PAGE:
Miller flexed his muscles to clout Boult for six and then Ferguson for consecutive fours, but like the others he fell before he do serious damage. Looking to uppercut Ferguson, Miller was well held by Boult on the run at third man.

Van der Dussen eased to his fifty off 56 deliveries, and kept swinging after Ferguson added Andile Phehlukwayo to his kitty. The economical Henry should have had van der Dussen on 56, but Ferguson dropped him at fine leg. The batsmen thanked Ferguson by clubbing him for six and four in the last over.

And now, a tense chase carried by that man Williamson.

The early loss of Colin Munro for 9, hurried for pace by Kagiso Rabada, was followed by a stand of 60 in 78 balls between Williamson and Martin Guptill. This was not the Guptill we know, instead made to defend and nudge the ball around for 35 off 59 balls before he walked onto his stumps when hooking Phehlukwayo.

Moments later, Ross Taylor got a tickle off the toes off Morris, and South Africa were upbeat. When Tom Latham nicked Morris and walked, the mood swung.

Colin de Grandhomme World Cup 2019
Colin de Grandhomme swings six during his electric half-century. (Image: Twitter/@BLACKCAPS)

Back-of-a-length deliveries, climbing waist-high, were dabbed and dinked for singles. The third man fielder was kept busy as Williamson and Neesham ran deliveries down for ones to keep runs ticking. It is a hallmark of the game’s best batsmen to keep themselves busy. Williamson ranks among the best in the world today.

The short extra cover patrollers were also made to dive around as soft-handed pushes off Imran Tahir were attempted by Williamson and Neesham. Tahir conceded 14 runs off his first six overs. Lungi Ngidi snuck in a maiden over, the 25th. Neesham had an almighty heave at a Tahir legbreak and connected with air. In the stands, the fans sucked in air in a collective groan.

Williamson, quietly, raised his fifty off 72 balls, with five fours.

Du Plessis was forced to interrupt a superb passage of bowling from Tahir and Ngidi to bring back Rabada and Phehlukwayo, mindful of the fact that each had four overs left. Ngidi hit Williamson’s thigh pad. Phehlukwayo snuck a ball under Williamson’s bat and then drew an inside edge that skirted past the stumps and had de Kock sprinting to fine leg to keep the batsmen to two. Rabada then forced Williamson onto his toes with pace and Amla at slip saved runs. Neesham was made to duck. After two leaves, Williamson poked at wide delivery from Phehlukwayo and got four wide of slips.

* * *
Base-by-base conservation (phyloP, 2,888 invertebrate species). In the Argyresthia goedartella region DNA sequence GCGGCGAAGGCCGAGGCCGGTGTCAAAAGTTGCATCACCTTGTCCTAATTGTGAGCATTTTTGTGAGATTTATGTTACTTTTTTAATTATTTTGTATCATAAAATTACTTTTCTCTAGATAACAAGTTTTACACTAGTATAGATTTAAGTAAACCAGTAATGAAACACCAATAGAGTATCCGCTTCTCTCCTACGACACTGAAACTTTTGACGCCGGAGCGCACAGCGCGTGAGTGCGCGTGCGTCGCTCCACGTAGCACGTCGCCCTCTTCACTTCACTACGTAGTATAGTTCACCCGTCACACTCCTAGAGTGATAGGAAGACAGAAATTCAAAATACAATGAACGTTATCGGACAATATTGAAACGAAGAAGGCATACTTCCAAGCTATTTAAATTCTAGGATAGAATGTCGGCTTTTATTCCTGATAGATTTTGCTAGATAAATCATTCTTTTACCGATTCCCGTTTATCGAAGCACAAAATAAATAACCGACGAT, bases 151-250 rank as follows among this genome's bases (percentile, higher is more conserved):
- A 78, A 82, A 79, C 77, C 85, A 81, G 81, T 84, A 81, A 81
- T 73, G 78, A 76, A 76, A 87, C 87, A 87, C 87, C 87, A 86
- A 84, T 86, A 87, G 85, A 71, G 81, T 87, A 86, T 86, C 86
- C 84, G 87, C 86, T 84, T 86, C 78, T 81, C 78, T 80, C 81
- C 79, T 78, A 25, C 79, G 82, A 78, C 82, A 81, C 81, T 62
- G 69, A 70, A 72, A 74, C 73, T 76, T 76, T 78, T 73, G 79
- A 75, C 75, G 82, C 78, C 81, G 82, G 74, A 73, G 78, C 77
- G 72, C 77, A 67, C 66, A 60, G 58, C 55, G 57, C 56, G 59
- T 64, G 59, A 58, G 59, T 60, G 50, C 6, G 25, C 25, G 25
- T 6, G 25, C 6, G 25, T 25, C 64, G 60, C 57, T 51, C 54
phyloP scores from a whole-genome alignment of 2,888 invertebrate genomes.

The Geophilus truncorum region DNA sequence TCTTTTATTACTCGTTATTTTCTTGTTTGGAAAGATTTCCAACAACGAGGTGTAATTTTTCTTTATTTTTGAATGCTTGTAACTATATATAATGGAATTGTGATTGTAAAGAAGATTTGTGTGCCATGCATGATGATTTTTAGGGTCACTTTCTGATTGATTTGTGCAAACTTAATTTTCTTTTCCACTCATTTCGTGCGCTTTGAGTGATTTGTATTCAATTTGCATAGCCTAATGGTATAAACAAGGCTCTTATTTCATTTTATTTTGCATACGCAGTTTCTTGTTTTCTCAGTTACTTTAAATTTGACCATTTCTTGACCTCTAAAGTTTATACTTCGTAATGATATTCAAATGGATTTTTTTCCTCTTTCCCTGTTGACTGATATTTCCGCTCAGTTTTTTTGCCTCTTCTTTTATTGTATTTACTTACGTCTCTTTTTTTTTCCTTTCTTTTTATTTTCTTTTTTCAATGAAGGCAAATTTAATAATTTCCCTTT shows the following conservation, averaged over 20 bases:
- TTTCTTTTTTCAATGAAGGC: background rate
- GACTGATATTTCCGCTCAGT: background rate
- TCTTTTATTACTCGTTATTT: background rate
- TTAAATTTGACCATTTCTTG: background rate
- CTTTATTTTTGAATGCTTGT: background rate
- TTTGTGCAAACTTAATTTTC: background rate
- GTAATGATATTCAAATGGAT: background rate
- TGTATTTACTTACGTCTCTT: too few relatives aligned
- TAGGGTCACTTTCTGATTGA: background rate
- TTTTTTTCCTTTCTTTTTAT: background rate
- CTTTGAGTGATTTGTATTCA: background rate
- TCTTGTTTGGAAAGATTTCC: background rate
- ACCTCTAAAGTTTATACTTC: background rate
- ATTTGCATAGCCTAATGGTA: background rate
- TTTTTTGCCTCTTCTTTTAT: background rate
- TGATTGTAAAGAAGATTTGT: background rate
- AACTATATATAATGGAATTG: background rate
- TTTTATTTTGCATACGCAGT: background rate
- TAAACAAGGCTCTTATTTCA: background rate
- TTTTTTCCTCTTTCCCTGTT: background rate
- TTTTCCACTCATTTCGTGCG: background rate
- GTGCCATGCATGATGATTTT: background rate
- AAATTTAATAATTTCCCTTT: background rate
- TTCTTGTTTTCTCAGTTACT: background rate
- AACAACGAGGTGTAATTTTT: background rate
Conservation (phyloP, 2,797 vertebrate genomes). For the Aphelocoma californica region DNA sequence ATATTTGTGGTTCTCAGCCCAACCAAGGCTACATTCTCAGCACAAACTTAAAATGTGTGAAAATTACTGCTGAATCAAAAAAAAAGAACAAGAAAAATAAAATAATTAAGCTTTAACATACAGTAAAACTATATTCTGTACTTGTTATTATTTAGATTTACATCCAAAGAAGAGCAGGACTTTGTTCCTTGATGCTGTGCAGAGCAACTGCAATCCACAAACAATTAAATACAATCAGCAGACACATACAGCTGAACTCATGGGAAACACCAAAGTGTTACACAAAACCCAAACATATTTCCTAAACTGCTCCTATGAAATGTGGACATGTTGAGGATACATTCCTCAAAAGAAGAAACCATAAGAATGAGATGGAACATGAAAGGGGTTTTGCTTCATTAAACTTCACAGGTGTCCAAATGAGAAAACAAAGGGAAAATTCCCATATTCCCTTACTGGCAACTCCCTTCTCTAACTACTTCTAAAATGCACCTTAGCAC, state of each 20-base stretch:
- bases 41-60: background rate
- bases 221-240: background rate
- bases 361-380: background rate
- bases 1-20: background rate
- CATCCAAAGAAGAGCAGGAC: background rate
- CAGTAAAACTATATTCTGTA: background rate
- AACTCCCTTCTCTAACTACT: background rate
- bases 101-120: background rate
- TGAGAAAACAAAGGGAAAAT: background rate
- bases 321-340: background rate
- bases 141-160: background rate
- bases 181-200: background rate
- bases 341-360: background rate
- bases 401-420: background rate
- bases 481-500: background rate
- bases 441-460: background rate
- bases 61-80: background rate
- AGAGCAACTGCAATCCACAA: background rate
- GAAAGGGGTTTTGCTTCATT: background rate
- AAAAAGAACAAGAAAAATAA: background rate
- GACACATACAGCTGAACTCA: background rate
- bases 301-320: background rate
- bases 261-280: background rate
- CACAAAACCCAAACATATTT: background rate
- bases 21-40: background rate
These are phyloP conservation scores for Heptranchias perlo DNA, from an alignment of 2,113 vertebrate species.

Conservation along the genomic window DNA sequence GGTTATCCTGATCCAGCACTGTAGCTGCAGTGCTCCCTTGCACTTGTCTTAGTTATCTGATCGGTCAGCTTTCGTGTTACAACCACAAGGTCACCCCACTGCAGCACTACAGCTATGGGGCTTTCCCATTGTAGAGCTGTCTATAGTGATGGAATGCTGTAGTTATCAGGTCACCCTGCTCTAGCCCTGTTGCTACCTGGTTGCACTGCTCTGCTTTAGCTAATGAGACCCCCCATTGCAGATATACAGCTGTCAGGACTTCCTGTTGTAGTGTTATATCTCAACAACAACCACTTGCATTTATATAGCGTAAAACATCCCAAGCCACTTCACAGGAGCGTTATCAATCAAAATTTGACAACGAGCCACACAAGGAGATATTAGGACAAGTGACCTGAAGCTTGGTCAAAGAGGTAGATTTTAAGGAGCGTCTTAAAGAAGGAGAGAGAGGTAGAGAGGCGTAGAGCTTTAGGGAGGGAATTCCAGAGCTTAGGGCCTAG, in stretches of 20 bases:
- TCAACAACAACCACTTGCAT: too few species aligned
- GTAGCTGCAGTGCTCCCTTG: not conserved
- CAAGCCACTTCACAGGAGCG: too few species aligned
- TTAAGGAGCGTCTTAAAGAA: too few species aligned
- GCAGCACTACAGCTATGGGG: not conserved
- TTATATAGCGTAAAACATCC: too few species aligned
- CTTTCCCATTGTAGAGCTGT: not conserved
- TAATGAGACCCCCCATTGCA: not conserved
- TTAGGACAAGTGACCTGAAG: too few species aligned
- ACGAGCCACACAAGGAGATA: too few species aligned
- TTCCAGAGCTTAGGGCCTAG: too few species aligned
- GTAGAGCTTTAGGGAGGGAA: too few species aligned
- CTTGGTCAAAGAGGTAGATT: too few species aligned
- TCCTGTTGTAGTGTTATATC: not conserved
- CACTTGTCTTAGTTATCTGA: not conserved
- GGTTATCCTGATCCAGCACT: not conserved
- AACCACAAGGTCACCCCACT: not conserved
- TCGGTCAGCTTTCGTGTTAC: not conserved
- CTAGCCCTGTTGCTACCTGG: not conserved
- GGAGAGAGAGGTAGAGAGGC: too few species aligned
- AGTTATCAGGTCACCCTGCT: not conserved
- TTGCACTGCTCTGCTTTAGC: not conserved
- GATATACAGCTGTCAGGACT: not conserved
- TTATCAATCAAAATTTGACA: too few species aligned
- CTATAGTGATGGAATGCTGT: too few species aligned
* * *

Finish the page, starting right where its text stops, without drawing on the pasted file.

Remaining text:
Then, another change and with it the breakthrough. Back came Morris, and Neesham edged a nothing shot into Amla’s lap at slip for 23 off 34 balls. Enter de Grandhomme, who drove handsomely and swung crisp sixes off Rabada and Phehlukwayo. Six times in 22 prior ODI innings had de Grandhomme faced upwards of 30 deliveries. Today, he middled nearly everything he faced to take New Zealand home, raising his second ODI half-century in 39 balls with a mowed four to cow corner.

The nerves showed on South Africa. In Tahir’s last over, Miller dropped a tough catch at short midwicket to give de Grandhomme a chance, and off the legspinner’s last ball de Kock held a thin edge off Williamson, on 76, but did not realise it. It cost South Africa the match.

Then, with New Zealand needing 58 off 54 balls, Miller ran to the stumps to collect a throw from Rabada but failed to gather it. Williamson would have been run out on 77. Then Ngidi dropped a catch at fine leg, only to look up and see that Phehlukwayo had over-stepped. It was clear by now that South Africa just didn’t have it in them today.

With 14 needed off 12 balls, de Grandhomme was held at long-off. It was a minor hiccup, for Williamson ensured he finished the job. His hundred came up with a six to level the scores.

Brief scores: New Zealand 242/6 in 48.3 overs (Williamson 103*, de Grandhomme 60) beat South Africa 241/6 in 49 overs (van der Dussen 67*, Amla 55) by four wickets